How I Create Your Freestyle

Long distances are not a problem. I work with clients all over the world, using email both to communicate and, in most cases, to send music.

1. The first thing to do is to determine your horse's tempos at all gaits. (If we are working over distance, you will need to send me a video of your horse. I’ll provide detailed instructions on the video once we have started to work together.) I will then discuss with you what kinds of music would suit his or her personality and way of going. If you have a preference for a particular musical genre, or if there are kinds of music that you would like to avoid, you should tell me at this point. I can't guarantee that I will find the right music within a single genre, or that I won't suggest music that you may dislike. I do, however, guarantee that you will be pleased with the ultimate selection.

2. Generally I send each client 6 to 8 songs for the trot (or passage if it’s a Grand Prix freestyle), and let the client choose one or two favourites. Before you choose, you should listen to the music and ride to it, or watch a video of your horse working to it. This step is important in determining what music complements your horse, and what 'feels good' to ride to. The tempo may not be exactly matching at this point - that comes later with editing. Once I have feedback on favourite trot songs, I then send another 6 to 8 pieces of possible music for the canter.

3. Once we have decided on the music to use for the trot and canter sections, I will select the walk and introduction music. I am a firm believer in thematic and instrumental consistency; it is important in giving the freestyle cohesiveness and flow. All the pieces of music in your freestyle will sound like they belong together.

4. The choreography comes next, though in some cases I have worked with clients on the choreography first or concurrently with the music selection. If you are doing the choreography yourself, then I will need a video of you riding it in a full sized dressage ring. If I am designing the choreography and we are working over distance I will also need a video of you riding the completed pattern.

**If I am designing your choreography, I will ensure that you include all the compulsory movements for your level and that you don't perform movements which could eliminate you. If you are doing the choreography yourself, I will be responsible only for making certain your freestyle length is within the minimum and maximum time requirements.

5. Once the choreography is complete, I will do the final edit of the music using software. I will adjust the tempo to exactly match your horse, and use fading, volume and pitch adjustments so that the final product is seamless and a pleasure to the ear. You will receive two CDs and if you can receive an mp3 file by email, you will receive the music that way too so that you can load it onto a player or burn extra copies.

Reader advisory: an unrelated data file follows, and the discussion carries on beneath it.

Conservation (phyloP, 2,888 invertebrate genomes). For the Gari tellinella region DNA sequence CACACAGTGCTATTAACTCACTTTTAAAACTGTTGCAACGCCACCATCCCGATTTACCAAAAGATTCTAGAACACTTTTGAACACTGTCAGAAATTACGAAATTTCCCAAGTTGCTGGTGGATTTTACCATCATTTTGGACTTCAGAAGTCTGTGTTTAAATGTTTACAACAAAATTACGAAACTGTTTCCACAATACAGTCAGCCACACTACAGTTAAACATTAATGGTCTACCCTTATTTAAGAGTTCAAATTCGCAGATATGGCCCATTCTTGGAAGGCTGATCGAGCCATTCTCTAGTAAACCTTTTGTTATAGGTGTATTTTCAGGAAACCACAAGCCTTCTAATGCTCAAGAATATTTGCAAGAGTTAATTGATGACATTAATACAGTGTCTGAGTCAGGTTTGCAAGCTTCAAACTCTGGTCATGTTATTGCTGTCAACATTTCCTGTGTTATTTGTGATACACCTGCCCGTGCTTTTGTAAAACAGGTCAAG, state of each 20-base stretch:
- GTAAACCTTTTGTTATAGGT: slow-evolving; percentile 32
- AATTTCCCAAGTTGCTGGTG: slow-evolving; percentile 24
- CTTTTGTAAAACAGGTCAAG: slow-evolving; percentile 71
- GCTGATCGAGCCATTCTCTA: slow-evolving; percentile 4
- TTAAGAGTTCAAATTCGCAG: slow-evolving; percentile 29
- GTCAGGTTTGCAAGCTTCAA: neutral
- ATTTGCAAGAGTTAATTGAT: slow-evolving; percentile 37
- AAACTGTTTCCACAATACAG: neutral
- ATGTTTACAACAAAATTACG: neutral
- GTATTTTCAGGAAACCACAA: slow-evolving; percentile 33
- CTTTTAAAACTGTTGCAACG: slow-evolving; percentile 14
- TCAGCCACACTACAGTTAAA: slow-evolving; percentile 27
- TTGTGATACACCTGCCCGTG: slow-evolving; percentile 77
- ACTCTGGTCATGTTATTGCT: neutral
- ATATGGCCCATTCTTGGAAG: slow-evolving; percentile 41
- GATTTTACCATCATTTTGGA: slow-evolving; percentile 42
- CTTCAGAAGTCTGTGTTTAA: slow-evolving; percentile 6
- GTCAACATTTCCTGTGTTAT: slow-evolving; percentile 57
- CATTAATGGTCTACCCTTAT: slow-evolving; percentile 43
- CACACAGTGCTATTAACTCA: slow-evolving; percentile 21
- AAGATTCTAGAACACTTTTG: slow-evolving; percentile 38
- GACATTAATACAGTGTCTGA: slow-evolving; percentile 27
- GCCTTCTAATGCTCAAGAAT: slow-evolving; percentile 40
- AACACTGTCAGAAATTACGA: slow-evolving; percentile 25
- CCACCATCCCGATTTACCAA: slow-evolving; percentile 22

6. With this final version of the music, you will need to run through your freestyle at least a couple of times in a standard sized arena to ensure perfect timing. You will receive a printed copy of your pattern in a dressage test-like format, with notes about when you will need to listen for changes in the music. Good luck, and have fun!

Freestyle Riding Tips

Some Points to Remember...

Keep an open mind with the music selection. When I was working on the music for my own freestyle one year, my husband walked through the room and commented dryly: "it's not necessarily music you would listen to otherwise, is it?" Many pieces of music that most of us wouldn't like to listen to in the car or at home sound great when you add the visual element of a horse trotting or cantering around in time with them.

Once your freestyle is finished, listen to it over and over (and over!). The better you know it, the more easily you will be able to stay on time in your pattern. You will also get the rhythm of the music imprinted on your memory, which will help you to keep an even tempo when riding to it. If things go wrong while you are performing it at a competition - as they sometimes do - knowing your music will make recovery easier, and you may even keep the judges from detecting that you are improvising on the spot.

Don't over-practice. If you ride to your freestyle too much, it will lose its spark. Riding to music is exhilarating, and the effect can be seen in the animation of both horse and rider during and after a freestyle performance - but not if you have ridden it so much that it has become as routine for you as a technical test.

Give yourself enough time. If you call me two weeks before the show, I might be able to produce music for you, but a lot of the pleasure will be lost in the rush. I should be starting work on your freestyle a minimum of eight weeks before the show in which you want to use it. FEI freestyles, particularly at Grand Prix level, are bigger projects that often carry higher expectations in competition. Having more time to work on a freestyle of this level allows me to spend more time finding the right music and choreography for you and your horse.

Generally, my client list fills up in the fall for the following show season. The exception to that is if a rider participates in a clinic in the spring, I will always accommodate a request that we continue working together after the clinic to create a finished freestyle.

Enjoy yourself! Freestyles are a tremendous amount of fun, and are transforming dressage into a spectator sport. Whether you are a professional or are doing this purely for pleasure, you should have fun with both the process and the result.

I look forward to making your next freestyle a success.

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